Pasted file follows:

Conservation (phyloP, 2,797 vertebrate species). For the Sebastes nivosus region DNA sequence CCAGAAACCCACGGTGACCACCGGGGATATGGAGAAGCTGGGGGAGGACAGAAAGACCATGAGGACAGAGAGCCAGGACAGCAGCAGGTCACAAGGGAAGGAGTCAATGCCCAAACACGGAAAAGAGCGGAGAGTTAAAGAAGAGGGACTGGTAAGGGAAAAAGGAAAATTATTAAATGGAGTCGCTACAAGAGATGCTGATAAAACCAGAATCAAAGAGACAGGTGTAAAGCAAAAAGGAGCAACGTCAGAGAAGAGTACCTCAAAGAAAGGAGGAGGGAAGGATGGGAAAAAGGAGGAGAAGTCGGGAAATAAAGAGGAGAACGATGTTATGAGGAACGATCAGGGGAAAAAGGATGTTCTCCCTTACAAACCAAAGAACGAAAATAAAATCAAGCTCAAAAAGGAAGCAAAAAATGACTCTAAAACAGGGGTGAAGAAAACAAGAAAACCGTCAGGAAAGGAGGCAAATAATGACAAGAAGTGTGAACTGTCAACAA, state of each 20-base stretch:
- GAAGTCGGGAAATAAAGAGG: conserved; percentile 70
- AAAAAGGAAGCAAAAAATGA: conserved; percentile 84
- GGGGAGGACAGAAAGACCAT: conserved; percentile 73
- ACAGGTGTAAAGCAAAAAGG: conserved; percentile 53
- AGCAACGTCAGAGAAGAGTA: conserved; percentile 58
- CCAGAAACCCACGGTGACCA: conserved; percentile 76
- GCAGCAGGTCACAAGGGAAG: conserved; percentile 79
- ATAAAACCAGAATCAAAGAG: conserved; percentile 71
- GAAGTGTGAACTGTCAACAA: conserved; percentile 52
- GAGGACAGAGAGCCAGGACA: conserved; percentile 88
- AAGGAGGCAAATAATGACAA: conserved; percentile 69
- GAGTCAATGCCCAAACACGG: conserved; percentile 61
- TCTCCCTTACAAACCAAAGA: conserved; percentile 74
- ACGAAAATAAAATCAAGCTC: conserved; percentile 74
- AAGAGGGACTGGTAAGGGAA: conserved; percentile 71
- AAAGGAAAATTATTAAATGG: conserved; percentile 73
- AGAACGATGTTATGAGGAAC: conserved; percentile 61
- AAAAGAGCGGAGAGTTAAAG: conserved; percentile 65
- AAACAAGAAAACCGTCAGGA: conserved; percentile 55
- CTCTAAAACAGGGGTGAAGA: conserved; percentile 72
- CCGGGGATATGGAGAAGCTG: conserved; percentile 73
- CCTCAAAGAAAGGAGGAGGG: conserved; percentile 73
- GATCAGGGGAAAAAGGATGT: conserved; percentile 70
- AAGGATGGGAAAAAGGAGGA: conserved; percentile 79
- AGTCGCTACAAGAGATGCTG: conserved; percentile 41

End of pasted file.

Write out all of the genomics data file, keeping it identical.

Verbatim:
Conservation (phyloP, 2,797 vertebrate species). For the Sebastes nivosus region DNA sequence CCAGAAACCCACGGTGACCACCGGGGATATGGAGAAGCTGGGGGAGGACAGAAAGACCATGAGGACAGAGAGCCAGGACAGCAGCAGGTCACAAGGGAAGGAGTCAATGCCCAAACACGGAAAAGAGCGGAGAGTTAAAGAAGAGGGACTGGTAAGGGAAAAAGGAAAATTATTAAATGGAGTCGCTACAAGAGATGCTGATAAAACCAGAATCAAAGAGACAGGTGTAAAGCAAAAAGGAGCAACGTCAGAGAAGAGTACCTCAAAGAAAGGAGGAGGGAAGGATGGGAAAAAGGAGGAGAAGTCGGGAAATAAAGAGGAGAACGATGTTATGAGGAACGATCAGGGGAAAAAGGATGTTCTCCCTTACAAACCAAAGAACGAAAATAAAATCAAGCTCAAAAAGGAAGCAAAAAATGACTCTAAAACAGGGGTGAAGAAAACAAGAAAACCGTCAGGAAAGGAGGCAAATAATGACAAGAAGTGTGAACTGTCAACAA, state of each 20-base stretch:
- GAAGTCGGGAAATAAAGAGG: conserved; percentile 70
- AAAAAGGAAGCAAAAAATGA: conserved; percentile 84
- GGGGAGGACAGAAAGACCAT: conserved; percentile 73
- ACAGGTGTAAAGCAAAAAGG: conserved; percentile 53
- AGCAACGTCAGAGAAGAGTA: conserved; percentile 58
- CCAGAAACCCACGGTGACCA: conserved; percentile 76
- GCAGCAGGTCACAAGGGAAG: conserved; percentile 79
- ATAAAACCAGAATCAAAGAG: conserved; percentile 71
- GAAGTGTGAACTGTCAACAA: conserved; percentile 52
- GAGGACAGAGAGCCAGGACA: conserved; percentile 88
- AAGGAGGCAAATAATGACAA: conserved; percentile 69
- GAGTCAATGCCCAAACACGG: conserved; percentile 61
- TCTCCCTTACAAACCAAAGA: conserved; percentile 74
- ACGAAAATAAAATCAAGCTC: conserved; percentile 74
- AAGAGGGACTGGTAAGGGAA: conserved; percentile 71
- AAAGGAAAATTATTAAATGG: conserved; percentile 73
- AGAACGATGTTATGAGGAAC: conserved; percentile 61
- AAAAGAGCGGAGAGTTAAAG: conserved; percentile 65
- AAACAAGAAAACCGTCAGGA: conserved; percentile 55
- CTCTAAAACAGGGGTGAAGA: conserved; percentile 72
- CCGGGGATATGGAGAAGCTG: conserved; percentile 73
- CCTCAAAGAAAGGAGGAGGG: conserved; percentile 73
- GATCAGGGGAAAAAGGATGT: conserved; percentile 70
- AAGGATGGGAAAAAGGAGGA: conserved; percentile 79
- AGTCGCTACAAGAGATGCTG: conserved; percentile 41